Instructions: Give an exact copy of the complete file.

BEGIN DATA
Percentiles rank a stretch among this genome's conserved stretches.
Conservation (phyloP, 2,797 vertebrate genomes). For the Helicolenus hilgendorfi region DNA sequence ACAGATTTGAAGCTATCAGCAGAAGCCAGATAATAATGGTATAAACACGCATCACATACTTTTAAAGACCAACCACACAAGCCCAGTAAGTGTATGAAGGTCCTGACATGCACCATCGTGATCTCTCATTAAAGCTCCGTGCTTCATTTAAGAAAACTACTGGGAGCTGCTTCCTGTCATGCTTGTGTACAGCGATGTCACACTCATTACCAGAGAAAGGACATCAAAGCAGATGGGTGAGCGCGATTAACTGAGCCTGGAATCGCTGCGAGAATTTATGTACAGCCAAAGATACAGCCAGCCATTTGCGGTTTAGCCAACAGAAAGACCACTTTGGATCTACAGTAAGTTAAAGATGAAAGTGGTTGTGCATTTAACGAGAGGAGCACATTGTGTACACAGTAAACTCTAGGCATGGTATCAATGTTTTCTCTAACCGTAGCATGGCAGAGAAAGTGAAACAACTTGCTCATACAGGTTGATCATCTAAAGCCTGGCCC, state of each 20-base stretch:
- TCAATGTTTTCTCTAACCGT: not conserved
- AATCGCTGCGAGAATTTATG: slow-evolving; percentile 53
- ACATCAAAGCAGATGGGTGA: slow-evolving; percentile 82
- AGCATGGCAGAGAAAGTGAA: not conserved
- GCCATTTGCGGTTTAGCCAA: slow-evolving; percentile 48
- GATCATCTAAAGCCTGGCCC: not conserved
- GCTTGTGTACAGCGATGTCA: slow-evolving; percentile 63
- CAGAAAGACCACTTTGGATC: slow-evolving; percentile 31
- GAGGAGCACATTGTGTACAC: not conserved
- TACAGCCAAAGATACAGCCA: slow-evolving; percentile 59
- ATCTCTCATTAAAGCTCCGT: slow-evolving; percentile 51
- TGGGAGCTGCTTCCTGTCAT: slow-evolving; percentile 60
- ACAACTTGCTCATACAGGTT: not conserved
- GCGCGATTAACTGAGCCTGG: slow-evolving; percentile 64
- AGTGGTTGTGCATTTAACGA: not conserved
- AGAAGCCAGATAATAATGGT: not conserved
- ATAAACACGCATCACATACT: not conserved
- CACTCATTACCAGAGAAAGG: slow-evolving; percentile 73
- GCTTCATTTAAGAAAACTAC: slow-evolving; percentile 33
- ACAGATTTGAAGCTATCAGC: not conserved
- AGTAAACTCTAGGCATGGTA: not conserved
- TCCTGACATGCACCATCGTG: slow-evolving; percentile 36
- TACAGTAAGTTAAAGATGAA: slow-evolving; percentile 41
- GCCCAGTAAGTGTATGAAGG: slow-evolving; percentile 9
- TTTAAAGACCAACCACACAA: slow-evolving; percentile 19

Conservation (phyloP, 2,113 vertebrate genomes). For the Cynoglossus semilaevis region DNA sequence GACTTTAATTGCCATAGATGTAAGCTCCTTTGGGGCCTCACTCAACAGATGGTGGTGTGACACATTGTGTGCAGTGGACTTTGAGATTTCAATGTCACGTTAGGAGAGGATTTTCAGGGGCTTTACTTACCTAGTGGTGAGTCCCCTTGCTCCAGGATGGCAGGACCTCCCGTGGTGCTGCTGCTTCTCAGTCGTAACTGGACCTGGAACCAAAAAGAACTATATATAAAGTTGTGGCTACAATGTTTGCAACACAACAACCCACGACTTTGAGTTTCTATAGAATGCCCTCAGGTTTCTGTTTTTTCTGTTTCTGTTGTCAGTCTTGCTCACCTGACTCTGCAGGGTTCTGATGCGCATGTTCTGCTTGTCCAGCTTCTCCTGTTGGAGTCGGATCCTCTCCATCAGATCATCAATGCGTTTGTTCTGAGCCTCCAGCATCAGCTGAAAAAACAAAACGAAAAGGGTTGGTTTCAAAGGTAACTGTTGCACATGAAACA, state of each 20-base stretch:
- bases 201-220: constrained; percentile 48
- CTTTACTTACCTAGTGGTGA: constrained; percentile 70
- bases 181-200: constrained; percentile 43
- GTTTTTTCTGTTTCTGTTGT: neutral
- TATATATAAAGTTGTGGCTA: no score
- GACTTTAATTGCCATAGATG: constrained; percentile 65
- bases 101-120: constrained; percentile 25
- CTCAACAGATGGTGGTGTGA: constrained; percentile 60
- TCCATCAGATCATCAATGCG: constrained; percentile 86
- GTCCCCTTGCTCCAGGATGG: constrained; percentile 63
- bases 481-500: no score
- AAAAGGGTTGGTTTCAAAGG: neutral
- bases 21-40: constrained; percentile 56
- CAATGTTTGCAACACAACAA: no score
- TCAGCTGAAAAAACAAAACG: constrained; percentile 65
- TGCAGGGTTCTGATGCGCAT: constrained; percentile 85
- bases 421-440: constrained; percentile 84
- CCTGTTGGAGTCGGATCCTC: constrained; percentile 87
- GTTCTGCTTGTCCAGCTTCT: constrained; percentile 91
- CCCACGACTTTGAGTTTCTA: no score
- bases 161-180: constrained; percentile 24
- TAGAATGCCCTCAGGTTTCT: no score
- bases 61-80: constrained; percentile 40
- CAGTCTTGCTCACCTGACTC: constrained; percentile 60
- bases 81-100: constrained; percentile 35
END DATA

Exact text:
Percentiles rank a stretch among this genome's conserved stretches.
Conservation (phyloP, 2,797 vertebrate genomes). For the Helicolenus hilgendorfi region DNA sequence ACAGATTTGAAGCTATCAGCAGAAGCCAGATAATAATGGTATAAACACGCATCACATACTTTTAAAGACCAACCACACAAGCCCAGTAAGTGTATGAAGGTCCTGACATGCACCATCGTGATCTCTCATTAAAGCTCCGTGCTTCATTTAAGAAAACTACTGGGAGCTGCTTCCTGTCATGCTTGTGTACAGCGATGTCACACTCATTACCAGAGAAAGGACATCAAAGCAGATGGGTGAGCGCGATTAACTGAGCCTGGAATCGCTGCGAGAATTTATGTACAGCCAAAGATACAGCCAGCCATTTGCGGTTTAGCCAACAGAAAGACCACTTTGGATCTACAGTAAGTTAAAGATGAAAGTGGTTGTGCATTTAACGAGAGGAGCACATTGTGTACACAGTAAACTCTAGGCATGGTATCAATGTTTTCTCTAACCGTAGCATGGCAGAGAAAGTGAAACAACTTGCTCATACAGGTTGATCATCTAAAGCCTGGCCC, state of each 20-base stretch:
- TCAATGTTTTCTCTAACCGT: not conserved
- AATCGCTGCGAGAATTTATG: slow-evolving; percentile 53
- ACATCAAAGCAGATGGGTGA: slow-evolving; percentile 82
- AGCATGGCAGAGAAAGTGAA: not conserved
- GCCATTTGCGGTTTAGCCAA: slow-evolving; percentile 48
- GATCATCTAAAGCCTGGCCC: not conserved
- GCTTGTGTACAGCGATGTCA: slow-evolving; percentile 63
- CAGAAAGACCACTTTGGATC: slow-evolving; percentile 31
- GAGGAGCACATTGTGTACAC: not conserved
- TACAGCCAAAGATACAGCCA: slow-evolving; percentile 59
- ATCTCTCATTAAAGCTCCGT: slow-evolving; percentile 51
- TGGGAGCTGCTTCCTGTCAT: slow-evolving; percentile 60
- ACAACTTGCTCATACAGGTT: not conserved
- GCGCGATTAACTGAGCCTGG: slow-evolving; percentile 64
- AGTGGTTGTGCATTTAACGA: not conserved
- AGAAGCCAGATAATAATGGT: not conserved
- ATAAACACGCATCACATACT: not conserved
- CACTCATTACCAGAGAAAGG: slow-evolving; percentile 73
- GCTTCATTTAAGAAAACTAC: slow-evolving; percentile 33
- ACAGATTTGAAGCTATCAGC: not conserved
- AGTAAACTCTAGGCATGGTA: not conserved
- TCCTGACATGCACCATCGTG: slow-evolving; percentile 36
- TACAGTAAGTTAAAGATGAA: slow-evolving; percentile 41
- GCCCAGTAAGTGTATGAAGG: slow-evolving; percentile 9
- TTTAAAGACCAACCACACAA: slow-evolving; percentile 19

Conservation (phyloP, 2,113 vertebrate genomes). For the Cynoglossus semilaevis region DNA sequence GACTTTAATTGCCATAGATGTAAGCTCCTTTGGGGCCTCACTCAACAGATGGTGGTGTGACACATTGTGTGCAGTGGACTTTGAGATTTCAATGTCACGTTAGGAGAGGATTTTCAGGGGCTTTACTTACCTAGTGGTGAGTCCCCTTGCTCCAGGATGGCAGGACCTCCCGTGGTGCTGCTGCTTCTCAGTCGTAACTGGACCTGGAACCAAAAAGAACTATATATAAAGTTGTGGCTACAATGTTTGCAACACAACAACCCACGACTTTGAGTTTCTATAGAATGCCCTCAGGTTTCTGTTTTTTCTGTTTCTGTTGTCAGTCTTGCTCACCTGACTCTGCAGGGTTCTGATGCGCATGTTCTGCTTGTCCAGCTTCTCCTGTTGGAGTCGGATCCTCTCCATCAGATCATCAATGCGTTTGTTCTGAGCCTCCAGCATCAGCTGAAAAAACAAAACGAAAAGGGTTGGTTTCAAAGGTAACTGTTGCACATGAAACA, state of each 20-base stretch:
- bases 201-220: constrained; percentile 48
- CTTTACTTACCTAGTGGTGA: constrained; percentile 70
- bases 181-200: constrained; percentile 43
- GTTTTTTCTGTTTCTGTTGT: neutral
- TATATATAAAGTTGTGGCTA: no score
- GACTTTAATTGCCATAGATG: constrained; percentile 65
- bases 101-120: constrained; percentile 25
- CTCAACAGATGGTGGTGTGA: constrained; percentile 60
- TCCATCAGATCATCAATGCG: constrained; percentile 86
- GTCCCCTTGCTCCAGGATGG: constrained; percentile 63
- bases 481-500: no score
- AAAAGGGTTGGTTTCAAAGG: neutral
- bases 21-40: constrained; percentile 56
- CAATGTTTGCAACACAACAA: no score
- TCAGCTGAAAAAACAAAACG: constrained; percentile 65
- TGCAGGGTTCTGATGCGCAT: constrained; percentile 85
- bases 421-440: constrained; percentile 84
- CCTGTTGGAGTCGGATCCTC: constrained; percentile 87
- GTTCTGCTTGTCCAGCTTCT: constrained; percentile 91
- CCCACGACTTTGAGTTTCTA: no score
- bases 161-180: constrained; percentile 24
- TAGAATGCCCTCAGGTTTCT: no score
- bases 61-80: constrained; percentile 40
- CAGTCTTGCTCACCTGACTC: constrained; percentile 60
- bases 81-100: constrained; percentile 35